When I think of getting a shot, having blood drawn, or even going to the dentist, my heart begins to race. My palms sweat. I start to think of excuses not to go to the appointment and bargain with myself about how to avoid it. Eventually, some shots are unavoidable and I have to proceed. As the day of the procedure gets closer, I may lose sleep worrying about the needle.
Yup, I have needle phobia and I’m a “passer-outer”, so I also get worried I might faint. Ironically, I’m also an acupuncturist and needle people all day long.
I Feel You
I am right there with you worrying about getting a shot. For me, right now, I am scared of the covid vaccine. And it’s not the vaccine itself that I’m afraid of. I believe and trust in the evidence-based science backing it up, and have personally experienced the consequences of a family member’s death from covid. I want the covid vaccine. I am afraid of the shot. The needle.
You’re Not Alone With Needle Phobia
Needle phobia, or trypanophobia, is the fear of needles. It is defined as, “the extreme fear of medical procedures involving injections or hypodermic needles. It is a Diagnostic and Statistical Manual of Mental Disorders recognized phobia affecting approximately 50 million Americans, making it a top-ten American fear.”
That’s why when needle phobes like me are brave enough to try acupuncture, I get it. I pride myself on becoming a self-proclaimed expert at helping other people get over their fear of needles in order to receive the benefits of acupuncture.
Here are my best tips for getting over needle phobia:
This really works. Come prepared to chit-chat about something you love with the person providing your vaccine. Talk about something that makes you feel confident. Try bringing up your kids, your work, your new car, or the last book you read. It matters less about the content and more about the distraction. Getting your mind off the injection and onto something you love will trick your brain- in a good way- until you hear “all done”.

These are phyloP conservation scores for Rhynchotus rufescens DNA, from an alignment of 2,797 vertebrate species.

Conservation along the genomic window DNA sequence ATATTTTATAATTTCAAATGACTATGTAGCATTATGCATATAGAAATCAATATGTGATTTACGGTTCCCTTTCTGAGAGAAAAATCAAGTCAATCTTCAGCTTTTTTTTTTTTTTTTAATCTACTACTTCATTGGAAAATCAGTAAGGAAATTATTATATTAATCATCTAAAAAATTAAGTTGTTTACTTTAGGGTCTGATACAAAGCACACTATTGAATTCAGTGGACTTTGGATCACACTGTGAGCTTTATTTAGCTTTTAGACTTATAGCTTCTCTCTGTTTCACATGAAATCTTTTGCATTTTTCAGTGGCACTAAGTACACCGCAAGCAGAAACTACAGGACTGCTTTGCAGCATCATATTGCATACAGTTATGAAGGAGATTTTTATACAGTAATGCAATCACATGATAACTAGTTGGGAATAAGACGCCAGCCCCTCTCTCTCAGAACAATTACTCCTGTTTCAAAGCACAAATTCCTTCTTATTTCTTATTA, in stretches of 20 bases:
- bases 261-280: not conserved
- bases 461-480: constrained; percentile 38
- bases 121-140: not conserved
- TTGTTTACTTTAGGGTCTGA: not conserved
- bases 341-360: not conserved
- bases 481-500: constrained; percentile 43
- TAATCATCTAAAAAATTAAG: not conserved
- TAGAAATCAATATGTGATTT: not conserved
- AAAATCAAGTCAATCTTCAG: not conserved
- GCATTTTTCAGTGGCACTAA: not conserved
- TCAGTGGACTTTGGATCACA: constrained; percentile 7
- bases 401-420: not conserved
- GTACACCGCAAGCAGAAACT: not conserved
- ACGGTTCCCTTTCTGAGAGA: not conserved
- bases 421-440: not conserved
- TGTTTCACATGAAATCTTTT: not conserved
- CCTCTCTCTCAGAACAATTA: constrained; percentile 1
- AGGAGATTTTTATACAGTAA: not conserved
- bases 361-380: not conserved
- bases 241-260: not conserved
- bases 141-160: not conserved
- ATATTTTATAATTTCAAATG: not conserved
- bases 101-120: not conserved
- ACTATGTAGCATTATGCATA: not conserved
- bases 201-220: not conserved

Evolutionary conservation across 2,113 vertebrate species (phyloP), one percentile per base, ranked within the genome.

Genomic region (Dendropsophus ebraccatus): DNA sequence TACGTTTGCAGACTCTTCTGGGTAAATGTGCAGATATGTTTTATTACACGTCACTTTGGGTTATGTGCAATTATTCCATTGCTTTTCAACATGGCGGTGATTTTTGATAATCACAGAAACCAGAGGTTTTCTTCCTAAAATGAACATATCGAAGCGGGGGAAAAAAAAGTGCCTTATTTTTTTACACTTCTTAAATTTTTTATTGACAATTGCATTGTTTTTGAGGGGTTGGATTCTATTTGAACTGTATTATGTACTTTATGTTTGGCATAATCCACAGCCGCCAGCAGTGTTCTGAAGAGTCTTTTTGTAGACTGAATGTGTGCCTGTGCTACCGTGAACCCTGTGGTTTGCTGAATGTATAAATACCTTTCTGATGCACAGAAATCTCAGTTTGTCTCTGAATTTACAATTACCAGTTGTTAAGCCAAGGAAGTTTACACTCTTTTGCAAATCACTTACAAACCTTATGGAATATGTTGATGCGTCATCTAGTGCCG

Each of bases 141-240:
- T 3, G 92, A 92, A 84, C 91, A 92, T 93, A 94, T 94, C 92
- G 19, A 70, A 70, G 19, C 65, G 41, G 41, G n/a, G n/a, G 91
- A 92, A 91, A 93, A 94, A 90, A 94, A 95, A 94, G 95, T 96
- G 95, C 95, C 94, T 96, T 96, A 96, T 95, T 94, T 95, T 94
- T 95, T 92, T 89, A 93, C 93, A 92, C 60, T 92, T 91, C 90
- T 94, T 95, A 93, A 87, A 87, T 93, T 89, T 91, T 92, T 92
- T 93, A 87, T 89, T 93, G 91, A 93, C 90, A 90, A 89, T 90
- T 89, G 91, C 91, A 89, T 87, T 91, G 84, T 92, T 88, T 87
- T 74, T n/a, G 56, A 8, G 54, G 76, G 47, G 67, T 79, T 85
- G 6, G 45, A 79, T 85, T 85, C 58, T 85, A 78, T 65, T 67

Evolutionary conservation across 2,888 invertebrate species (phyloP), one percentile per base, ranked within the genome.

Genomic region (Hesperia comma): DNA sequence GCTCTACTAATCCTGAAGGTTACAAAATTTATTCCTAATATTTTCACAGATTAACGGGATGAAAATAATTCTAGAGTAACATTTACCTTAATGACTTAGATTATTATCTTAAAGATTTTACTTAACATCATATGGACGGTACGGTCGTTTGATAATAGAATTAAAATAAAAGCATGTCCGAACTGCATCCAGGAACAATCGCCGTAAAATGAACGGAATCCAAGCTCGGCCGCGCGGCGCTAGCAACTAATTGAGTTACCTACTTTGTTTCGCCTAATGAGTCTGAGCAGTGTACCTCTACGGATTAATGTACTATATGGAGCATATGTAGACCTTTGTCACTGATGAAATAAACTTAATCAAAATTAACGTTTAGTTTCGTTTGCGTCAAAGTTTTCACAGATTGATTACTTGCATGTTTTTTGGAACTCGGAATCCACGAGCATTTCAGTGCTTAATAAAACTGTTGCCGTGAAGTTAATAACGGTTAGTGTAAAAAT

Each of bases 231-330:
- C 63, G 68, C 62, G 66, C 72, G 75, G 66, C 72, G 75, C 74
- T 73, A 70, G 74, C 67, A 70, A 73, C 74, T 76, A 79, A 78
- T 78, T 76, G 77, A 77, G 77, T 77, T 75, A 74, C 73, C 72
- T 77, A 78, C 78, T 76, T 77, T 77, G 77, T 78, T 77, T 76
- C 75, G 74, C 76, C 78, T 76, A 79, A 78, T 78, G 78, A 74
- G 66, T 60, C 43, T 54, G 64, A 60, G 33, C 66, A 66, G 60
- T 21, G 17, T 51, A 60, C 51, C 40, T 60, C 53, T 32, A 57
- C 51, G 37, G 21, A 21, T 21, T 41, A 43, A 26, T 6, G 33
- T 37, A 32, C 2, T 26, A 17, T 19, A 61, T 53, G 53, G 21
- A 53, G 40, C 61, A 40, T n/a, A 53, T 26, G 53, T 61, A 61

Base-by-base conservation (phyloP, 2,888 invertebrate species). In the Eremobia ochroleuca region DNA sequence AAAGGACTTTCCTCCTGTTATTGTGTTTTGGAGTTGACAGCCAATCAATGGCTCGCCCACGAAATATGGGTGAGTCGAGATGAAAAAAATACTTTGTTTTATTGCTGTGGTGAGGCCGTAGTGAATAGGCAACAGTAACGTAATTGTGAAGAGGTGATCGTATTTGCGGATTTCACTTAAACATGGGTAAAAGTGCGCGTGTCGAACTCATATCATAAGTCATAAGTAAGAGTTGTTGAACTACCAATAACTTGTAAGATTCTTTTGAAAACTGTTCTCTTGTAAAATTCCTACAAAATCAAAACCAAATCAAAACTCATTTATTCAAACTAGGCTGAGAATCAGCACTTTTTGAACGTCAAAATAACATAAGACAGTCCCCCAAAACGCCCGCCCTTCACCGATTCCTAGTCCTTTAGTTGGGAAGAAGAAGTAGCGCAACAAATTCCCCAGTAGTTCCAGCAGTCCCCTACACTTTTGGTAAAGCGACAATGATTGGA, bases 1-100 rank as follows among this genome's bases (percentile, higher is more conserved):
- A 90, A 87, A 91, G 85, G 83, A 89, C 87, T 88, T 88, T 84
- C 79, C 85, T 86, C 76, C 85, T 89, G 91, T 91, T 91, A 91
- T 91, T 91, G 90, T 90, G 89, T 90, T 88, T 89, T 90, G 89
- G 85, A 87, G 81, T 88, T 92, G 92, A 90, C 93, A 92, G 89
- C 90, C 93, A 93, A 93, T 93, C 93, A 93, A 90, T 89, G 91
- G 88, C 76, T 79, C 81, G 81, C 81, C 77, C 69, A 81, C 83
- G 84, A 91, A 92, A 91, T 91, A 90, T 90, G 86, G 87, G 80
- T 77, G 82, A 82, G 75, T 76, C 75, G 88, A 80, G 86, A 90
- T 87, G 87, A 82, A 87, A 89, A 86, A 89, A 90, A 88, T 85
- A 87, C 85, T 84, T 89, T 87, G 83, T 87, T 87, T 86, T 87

If you’ve ever had acupuncture, you may have noticed lots of acupuncturists use guided insertion tubes. These plastic tubes surround the needle to allow the sterile needle to go in straight. They also serve to stimulate sensory receptors in the skin. It’s like the body is busy processing “what’s on my skin” that the little pinch of the needle is hardly noticeable. Try this during your vaccination by rubbing your thigh with your fingernail, pulling on your earlobe, or even tapping your teeth together during the shot.
This technique is most useful if you practice it before your appointment. Take some time before your vaccination to practice imagining your favorite place. Fill in as many details as possible about the sights, sounds, smells, and feelings at your place. Breathe deeply. The more details you provide, the easier it will be to access this calming space right before your shot. When your time comes, close your eyes and go to your happy place.
There’s a reason kids get a lollipop at the doctor’s, it’s the reward system in the brain. The brain floods with happy chemicals like dopamine when it feels rewarded. Dopamine can be a powerful motivator. Create a little reward for yourself, in addition to the reward of receiving a life-saving vaccine, that you’ll receive after the shot. A sweet treat? A new download of music? Favorite author’s new book? Whatever it is, psych yourself up beforehand for your reward and then receive it when the shot is done.
You are not the only person with needle phobia. The professionals handling the administration of the Covid vaccine are prepared to help you. And they want to help you! They’d rather know ahead of time that you may need help than have to pick you up off the floor from fainting. At regular blood draw sites, they usually take me to the “passer outers” room- a special room where I recline to have blood draws and reduce my chance of passing out. Don’t feel bad, we’re all in this together! Ask for help if you’re nervous, it will ease your anxiety to know people are looking out for you.
Do you have other tips to help the needle phobes among us? We would love to hear them!